The likelihood of recieving stupid parenting advice

After many years of observing and interacting with parents and families of many shapes and sizes, I’ve come up with a model for how likely you are to receive stupid parenting advice during the course of a casual conversation. What do I mean by stupid parenting advice? Not necessarily bad ideas (though there are plenty of those too), but things that only work in specific contexts presented as general guidelines.

Some examples include:

  • Letting your child “cry it out” at night
  • The utter superiority of co-sleeping with your baby
  • The amazing virtues of various diets
  • Special techniques to get your baby to walk or talk or perform calculus early
  • Making your children do lots of chores
  • Never making your children do chores
  • Bribing them with money or candy or not
  • Letting them watch lots of TV or not
  • Giving them strict curfews or not
  • How-to advice on hundreds of other common topics

A graph of when you hear these sorts of (usually) worthless suggestions can be seen here:


Young singles have ideas about how they are going to do this or that and will volunteer their opinions (completely devoid of personal experience) more often than you might think.

The absolute worst are parents who have successfully raised an only child. It worked for their kid so it must be the best plan ever! Some of these folks actually write and publish parenting books. They (the books) are complete garbage. Yes, an idea they have may very well be helpful in your situation. But in the very next sentence could be something that will never work in a thousand years. Why? Different kids, different contexts, different houses, different families, different everything.

The more children people have, the more they realize this. Techniques that seemed to help their first daughter to sleep through the night or do their homework have absolutely no effect on their third daughter. You spent a lot of time with your oldest son when he was young, but now you live in a different city and have a more demanding job and you don’t see your second son near as much. You have to figure out different effective ways to relate to him.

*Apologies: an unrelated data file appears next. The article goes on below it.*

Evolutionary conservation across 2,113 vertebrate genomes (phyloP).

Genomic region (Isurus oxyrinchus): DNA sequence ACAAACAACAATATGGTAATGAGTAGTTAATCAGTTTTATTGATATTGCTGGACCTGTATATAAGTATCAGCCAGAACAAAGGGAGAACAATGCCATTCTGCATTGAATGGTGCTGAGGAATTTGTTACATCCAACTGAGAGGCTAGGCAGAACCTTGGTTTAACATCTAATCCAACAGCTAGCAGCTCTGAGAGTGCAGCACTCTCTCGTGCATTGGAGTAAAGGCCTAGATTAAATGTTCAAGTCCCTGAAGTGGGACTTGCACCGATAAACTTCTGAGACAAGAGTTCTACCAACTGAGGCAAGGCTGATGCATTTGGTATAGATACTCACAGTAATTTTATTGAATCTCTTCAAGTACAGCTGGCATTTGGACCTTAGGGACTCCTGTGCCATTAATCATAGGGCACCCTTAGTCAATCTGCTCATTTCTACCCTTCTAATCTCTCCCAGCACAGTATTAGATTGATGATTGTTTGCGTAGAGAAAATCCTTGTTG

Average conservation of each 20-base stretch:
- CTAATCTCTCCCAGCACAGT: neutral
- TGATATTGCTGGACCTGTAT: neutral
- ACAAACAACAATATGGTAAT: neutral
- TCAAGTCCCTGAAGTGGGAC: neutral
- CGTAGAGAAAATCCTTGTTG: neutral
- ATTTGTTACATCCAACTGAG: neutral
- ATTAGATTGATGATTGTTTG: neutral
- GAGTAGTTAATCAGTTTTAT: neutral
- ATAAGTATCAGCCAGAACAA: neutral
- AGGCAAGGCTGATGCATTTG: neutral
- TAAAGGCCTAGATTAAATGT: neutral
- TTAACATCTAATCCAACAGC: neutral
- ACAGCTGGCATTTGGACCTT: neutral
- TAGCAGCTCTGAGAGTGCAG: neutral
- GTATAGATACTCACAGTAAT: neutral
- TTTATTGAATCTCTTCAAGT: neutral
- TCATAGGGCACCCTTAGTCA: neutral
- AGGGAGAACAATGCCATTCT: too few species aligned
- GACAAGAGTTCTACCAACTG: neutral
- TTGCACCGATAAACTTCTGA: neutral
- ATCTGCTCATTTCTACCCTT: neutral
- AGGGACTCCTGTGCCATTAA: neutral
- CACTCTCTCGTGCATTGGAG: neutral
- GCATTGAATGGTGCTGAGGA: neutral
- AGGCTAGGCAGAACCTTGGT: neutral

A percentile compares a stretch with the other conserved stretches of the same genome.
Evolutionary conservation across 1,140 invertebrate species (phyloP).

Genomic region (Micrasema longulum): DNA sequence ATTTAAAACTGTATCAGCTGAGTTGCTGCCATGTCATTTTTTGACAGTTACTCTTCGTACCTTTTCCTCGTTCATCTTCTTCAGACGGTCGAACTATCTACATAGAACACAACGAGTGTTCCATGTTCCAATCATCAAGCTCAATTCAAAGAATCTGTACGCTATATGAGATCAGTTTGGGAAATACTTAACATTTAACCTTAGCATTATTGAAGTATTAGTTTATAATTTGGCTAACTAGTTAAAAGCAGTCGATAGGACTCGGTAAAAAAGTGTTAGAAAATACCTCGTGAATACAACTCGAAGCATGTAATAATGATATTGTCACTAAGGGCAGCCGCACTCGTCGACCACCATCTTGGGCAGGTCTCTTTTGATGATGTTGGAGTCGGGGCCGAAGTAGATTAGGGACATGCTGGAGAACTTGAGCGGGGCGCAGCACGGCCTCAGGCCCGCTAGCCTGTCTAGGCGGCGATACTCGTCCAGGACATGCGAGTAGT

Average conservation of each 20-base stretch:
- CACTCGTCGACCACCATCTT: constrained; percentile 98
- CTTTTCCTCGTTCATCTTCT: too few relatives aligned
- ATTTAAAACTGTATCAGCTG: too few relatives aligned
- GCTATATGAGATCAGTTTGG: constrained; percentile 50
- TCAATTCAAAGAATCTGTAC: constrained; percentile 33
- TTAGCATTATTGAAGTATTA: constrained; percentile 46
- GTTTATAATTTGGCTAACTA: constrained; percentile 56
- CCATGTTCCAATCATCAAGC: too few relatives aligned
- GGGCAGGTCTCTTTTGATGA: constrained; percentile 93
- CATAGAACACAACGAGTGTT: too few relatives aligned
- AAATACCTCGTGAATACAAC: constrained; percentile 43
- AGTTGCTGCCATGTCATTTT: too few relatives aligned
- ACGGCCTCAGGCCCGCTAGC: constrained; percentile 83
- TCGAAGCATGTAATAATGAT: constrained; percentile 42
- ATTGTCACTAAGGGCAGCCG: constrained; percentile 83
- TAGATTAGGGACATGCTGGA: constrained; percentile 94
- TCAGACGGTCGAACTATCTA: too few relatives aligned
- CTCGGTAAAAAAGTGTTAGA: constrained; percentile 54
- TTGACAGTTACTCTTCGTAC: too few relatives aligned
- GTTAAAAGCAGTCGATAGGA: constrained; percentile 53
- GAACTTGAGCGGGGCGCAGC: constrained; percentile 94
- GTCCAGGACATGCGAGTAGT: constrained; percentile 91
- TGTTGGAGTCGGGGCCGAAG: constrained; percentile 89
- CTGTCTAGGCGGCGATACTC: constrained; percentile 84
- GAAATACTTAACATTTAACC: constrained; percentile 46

This goes on until by the time someone has raised a lot of children, they are hesitant to give any advice at all. I’ve asked folks I know who have 8 or 10 kids for advice and they just mumble something about “it depends…” and then (if you’re lucky) might tell a story that they think might be relevant to your situation. They are old and wise and they know that VERY LITTLE of what they can tell you will actually be of much direct value. You are going to have to figure it out on your own with your own children.

Very general guidelines are all the smartest folks will give you. That’s all you find in scripture too. You get to fill out all the details for your context. It’s a tall order and no one else can do it.

I realized recently that I needed to adjust my model a bit though. Here is my revised graph.


Somewhere around the double-digits, this trend toward wisdom and general guidelines can get hijacked by people’s own high opinion of themselves and their accomplishments. They start dishing out stupid advice again, usually prefacing it with “Well I raised 11 kids and the very best way to do such and such is ______”. Now they are an authority on everything and they have forgotten their humble journey. They are back to publishing parenting books again, this time seemingly immune from criticism. These folks can be ignored too. Don’t let their insistence cause you to second-guess yourself.

So the best of luck to all you parents out there, wherever you are on this continuum. Listen to the ideas out there, especially from people you trust but just remember that each one of your children is different and even the best advice will need some adaptation and discerning application.